Digitalization and Societal Innovation in a Systems Perspective

Monday, 16 July 2018: 17:30
Oral Presentation
Eva BUCHINGER, Innovation Systems, Austrian Institute of Technology AIT, Austria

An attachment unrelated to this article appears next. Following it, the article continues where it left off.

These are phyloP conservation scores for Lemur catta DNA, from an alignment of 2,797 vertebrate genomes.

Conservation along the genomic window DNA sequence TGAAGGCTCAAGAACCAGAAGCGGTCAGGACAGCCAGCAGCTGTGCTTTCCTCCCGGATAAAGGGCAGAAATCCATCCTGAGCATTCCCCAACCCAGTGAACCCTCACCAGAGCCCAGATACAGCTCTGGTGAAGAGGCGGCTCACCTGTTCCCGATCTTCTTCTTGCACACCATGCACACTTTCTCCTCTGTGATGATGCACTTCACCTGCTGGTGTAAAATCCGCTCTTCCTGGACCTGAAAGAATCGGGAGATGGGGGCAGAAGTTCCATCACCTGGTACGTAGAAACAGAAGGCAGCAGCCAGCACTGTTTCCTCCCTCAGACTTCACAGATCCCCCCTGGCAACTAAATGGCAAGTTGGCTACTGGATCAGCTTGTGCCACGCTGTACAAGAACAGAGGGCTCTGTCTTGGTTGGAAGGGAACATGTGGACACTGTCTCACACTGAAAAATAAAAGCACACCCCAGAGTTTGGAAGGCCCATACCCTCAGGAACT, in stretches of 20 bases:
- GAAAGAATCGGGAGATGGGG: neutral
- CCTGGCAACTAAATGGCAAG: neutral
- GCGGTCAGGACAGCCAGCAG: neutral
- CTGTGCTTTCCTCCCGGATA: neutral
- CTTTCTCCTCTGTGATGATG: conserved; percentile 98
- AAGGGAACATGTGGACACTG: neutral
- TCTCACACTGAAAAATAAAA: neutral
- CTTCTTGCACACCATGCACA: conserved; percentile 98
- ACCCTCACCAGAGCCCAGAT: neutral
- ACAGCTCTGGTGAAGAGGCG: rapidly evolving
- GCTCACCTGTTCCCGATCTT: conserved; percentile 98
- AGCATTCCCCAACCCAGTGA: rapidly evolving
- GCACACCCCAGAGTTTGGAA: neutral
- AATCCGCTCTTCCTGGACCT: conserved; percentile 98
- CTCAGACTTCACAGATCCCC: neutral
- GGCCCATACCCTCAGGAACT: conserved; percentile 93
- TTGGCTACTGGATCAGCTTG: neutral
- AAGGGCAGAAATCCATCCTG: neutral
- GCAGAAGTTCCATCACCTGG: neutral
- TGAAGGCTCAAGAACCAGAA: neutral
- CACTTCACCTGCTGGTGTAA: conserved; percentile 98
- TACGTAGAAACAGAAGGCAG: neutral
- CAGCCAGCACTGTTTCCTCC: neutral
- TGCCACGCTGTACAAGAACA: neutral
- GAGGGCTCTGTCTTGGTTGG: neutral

Some aspects of digitalization seem at first resemble those of industrialization. For both it is true that technological advancement is linked with deep societal transformation contributing to well-being as wells as to class divide. In the case of digitalization the class divide is digital divide, i.e. those who are digitally included and those who are digitally excluded. But a closer look reveals also a big difference in the processes of industrialization and digitalization. Whereas the process of industrialization was mainly shaped by entrepreneurs as producers, the process of digitalization seems to be shaped by a phenomenon called ‘prosumer’. Both processes consist of an interplay between producers and consumers but in the latter the consumers are not only users of goods and services provided by the industry but contribute actively. Societal innovation is therefore not mainly reactive as it was in the course of the industrial revolution when the workforce had to be protected by labour legislation, but proactive because millions and even billions of users worldwide produce content (or data-traces for the production of content). In social systems theory terminology the locus of societal innovation is shifting from function systems (economy, science, politics, law etc.) to personal systems respectively digitally connected networks of personal systems. Coming back to the notion of digital divide this means that those who are digitally connected are actively taking part in present societal innovation as ‘technobohemians’ whereas those who are digitally disconnected are either excluded or only passively involved as ‘net slaves’ or ‘cybertariats’, the digital version of former proletariats (Gill). Beyond that, a third locus of societal innovation may emerge via artificial intelligence and autonomous technical systems such as robots and thus create a further form of digital divide. The text will especially discuss the different loci of societal innovation in the digital era.